Consumers vs. Corporations- The Video Game version

So I’ve seen two things in the last week that have really had me thinking when it comes to consumer issues. Three, in the last few months.

The first was Microsoft banning people who had modified xbox consoles.

The big issue with that was the term modification. Now, most people who had modified consoles were kicked off because they were playing downloaded games. If you get on craig’s list you can find hundred of adds by people who modify Xbox 360’s and it’s cheap.

What was interesting to me was that MS banned people who had modified systems, period. They didn’t release how they came to their conclusions, which is understandable, but it looks like some people got their consoles banned simply because they replaced some components. There’s a repair shop a few miles from my house that will fix consoles. A BOATLOAD of their customers had their systems banned because they replaced faulty disc drives and heatsinks well after the warranty was up. These people were told to go fuck themselves by MS. One guy had over 500 dollars in DLC and he has no recourse at all. MS hid behind their Terms of Use and fucked people who were legit customers. Twice. First with faulty ass hardware, and second, by banning those people because they decided to fix their consoles rather than buy new ones.

The second has to do with Apple and the iPhone. While not as blatant as what MS has done, their situation is a little bit different. They have constantly created updates that have bricked peoples’ phones, caused the phone to behave as it wasn’t intended (Looking at you 3.0 software). A few tech blogs have speculated that they’ve released these firmware updates prematurely just to cut off jailbreaking.

Jailbreaking is an interesting concept because it basically “turns on” features that the hardware is capable of. Simple things like being able to have a wallpaper, themes, and different sounds for things like text messages and emails. Something that’s standard on a Blackberry. There are ways to get things without paying for them, but the process can be pretty tedious.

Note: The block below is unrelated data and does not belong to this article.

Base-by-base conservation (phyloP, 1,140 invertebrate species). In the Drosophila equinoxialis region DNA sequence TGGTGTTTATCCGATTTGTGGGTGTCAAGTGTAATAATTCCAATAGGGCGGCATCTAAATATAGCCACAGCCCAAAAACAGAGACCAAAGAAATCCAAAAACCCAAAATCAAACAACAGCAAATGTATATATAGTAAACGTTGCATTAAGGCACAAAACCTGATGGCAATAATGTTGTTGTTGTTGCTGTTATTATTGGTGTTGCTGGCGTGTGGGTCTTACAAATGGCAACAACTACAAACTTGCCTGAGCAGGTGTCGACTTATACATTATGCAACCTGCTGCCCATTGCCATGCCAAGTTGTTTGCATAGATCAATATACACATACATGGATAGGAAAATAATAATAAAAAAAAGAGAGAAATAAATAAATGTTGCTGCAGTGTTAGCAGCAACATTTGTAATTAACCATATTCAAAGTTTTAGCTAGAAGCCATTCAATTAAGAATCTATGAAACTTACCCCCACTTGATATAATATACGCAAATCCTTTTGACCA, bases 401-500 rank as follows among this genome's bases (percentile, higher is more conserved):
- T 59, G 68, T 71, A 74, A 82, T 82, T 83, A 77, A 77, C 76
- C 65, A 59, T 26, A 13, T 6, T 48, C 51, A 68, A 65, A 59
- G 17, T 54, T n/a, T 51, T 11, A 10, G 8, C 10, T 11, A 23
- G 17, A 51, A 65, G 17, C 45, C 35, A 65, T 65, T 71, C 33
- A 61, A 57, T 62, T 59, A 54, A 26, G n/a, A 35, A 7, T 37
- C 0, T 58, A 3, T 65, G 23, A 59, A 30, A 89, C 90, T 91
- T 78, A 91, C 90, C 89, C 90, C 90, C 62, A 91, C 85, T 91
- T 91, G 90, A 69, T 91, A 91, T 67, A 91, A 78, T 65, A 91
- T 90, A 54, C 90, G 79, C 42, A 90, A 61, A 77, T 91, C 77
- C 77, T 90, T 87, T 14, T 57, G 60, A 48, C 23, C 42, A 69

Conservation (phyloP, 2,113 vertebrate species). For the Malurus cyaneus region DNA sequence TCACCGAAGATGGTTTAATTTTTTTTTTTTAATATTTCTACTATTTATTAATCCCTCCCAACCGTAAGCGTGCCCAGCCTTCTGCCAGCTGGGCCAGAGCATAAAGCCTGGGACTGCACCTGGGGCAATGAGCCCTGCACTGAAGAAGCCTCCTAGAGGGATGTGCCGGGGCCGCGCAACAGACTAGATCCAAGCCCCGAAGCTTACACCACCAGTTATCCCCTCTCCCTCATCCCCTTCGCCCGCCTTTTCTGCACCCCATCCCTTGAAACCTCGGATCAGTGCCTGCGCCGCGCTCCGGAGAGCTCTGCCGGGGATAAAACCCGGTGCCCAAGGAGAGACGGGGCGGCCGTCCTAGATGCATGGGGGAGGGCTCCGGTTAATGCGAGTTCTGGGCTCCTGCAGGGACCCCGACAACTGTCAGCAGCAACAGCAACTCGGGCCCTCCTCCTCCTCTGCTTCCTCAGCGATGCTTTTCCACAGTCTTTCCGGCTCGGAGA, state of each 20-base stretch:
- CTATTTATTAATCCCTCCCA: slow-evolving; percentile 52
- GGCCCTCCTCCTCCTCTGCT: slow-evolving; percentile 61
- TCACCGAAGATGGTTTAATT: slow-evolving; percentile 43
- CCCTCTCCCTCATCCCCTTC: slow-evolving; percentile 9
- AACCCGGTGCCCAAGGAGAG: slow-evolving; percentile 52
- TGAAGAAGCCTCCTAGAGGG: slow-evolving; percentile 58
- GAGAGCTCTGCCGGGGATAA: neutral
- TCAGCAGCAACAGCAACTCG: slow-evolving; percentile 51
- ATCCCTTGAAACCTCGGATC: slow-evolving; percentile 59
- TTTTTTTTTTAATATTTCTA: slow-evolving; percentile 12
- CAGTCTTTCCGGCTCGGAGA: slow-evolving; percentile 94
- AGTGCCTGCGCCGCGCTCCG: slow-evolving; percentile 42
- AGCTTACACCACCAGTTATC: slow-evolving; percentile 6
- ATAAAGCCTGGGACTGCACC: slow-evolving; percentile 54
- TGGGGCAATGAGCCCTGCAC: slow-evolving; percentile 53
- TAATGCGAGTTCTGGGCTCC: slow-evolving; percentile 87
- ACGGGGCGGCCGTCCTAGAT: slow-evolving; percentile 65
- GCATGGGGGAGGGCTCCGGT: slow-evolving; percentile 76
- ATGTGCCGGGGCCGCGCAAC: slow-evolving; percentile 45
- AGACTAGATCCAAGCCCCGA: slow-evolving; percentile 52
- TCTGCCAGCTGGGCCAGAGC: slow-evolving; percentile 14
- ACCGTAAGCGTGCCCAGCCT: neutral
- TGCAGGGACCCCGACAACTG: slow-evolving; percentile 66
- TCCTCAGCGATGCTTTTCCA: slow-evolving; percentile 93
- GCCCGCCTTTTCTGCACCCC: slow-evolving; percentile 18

Some friends of mine are completely against jailbreaking because they feel Apple wants to provide a consistent experience with every phone. That point definitely has merit, but I’m of the camp that says “I bought it. I can do whatever the fuck I want with it”. Unless, of course, that means updating the firmware. Updating to newer firmware will “break” your jailbreak, and revert the phone back to it’s original form.

The thing with the iPhone is you don’t have to update it if you don’t want to. There really aren’t that many changes from the 3.0 software to the 3.13. A few fixes here and there, but that’s it. If you’re having a stable experience with a jailbroken phone, then you’re okay. Apple doesn’t stop you from making phone calls or using the internet.

The third is Sony’s removal of the other OS feature on the PS3. Other OS is a feature that was arguably used by a few percent of PS3 owners, but it’s still pissed off a lot of people. If you read NeoGAF, they have a 52 page thread with over 2500 posts about the subject. People seem to fall into a few distinct camps; the ones who don’t give a fuck that Other OS was removed, the ones that are outraged that it was removed, and the ones who are outraged that somebody else is outraged.

The interesting part of the issue with Other OS is that it seems to be a knee jerk reaction to a hacker named Geohot, who claimed he’d found a way to install custom firmware on the PS3, which, we can assume, would allow the PS3 to become a pirate’s play land like the PSP.

Sony has hidden behind their terms of use but a guy from the UK actually got a refund from Amazon because of this.

The fucked up part about what Sony’s done is that people have a choice between updating their firmware (which is required for you to get on PSN) or keep other OS. I can only assume that newer games are going to require firmware 3.21 or higher to run, just like with the PSP, so the consumer is stuck between a rock and a hard place. They can update to play the game and get on PSN, or not update, keep Other OS but lose the ability to use PSN or play new games.

Then there’s the stuff like Ubisoft bullshit DRM with Assassin’s Creed II that required you to be online at all times in order to play the game, despite the fact that their own internal servers went down and folks couldn’t play the game at ALL during this outage.

Anyway, I’m curious, I know we have some lawyers on here, and folks in law school and I was curious what the overall consesus on this stuff is. I’m of the mindset that what I bought belongs to me and if I choose to throw it off a building or jailbreak it, that’s my choice. It bothers me that companies like MS and Sony can flip a switch and fuck somebody’s system up. Ford can’t turn the AC off in your car because you went to a mechanic to fix your AC rather than a ford dealership.MS being able to ban people who fixed their own systems seems shady as fuck. Sony telling people to choose between playing new games and using PSN or keeping other OS seems shady as fuck.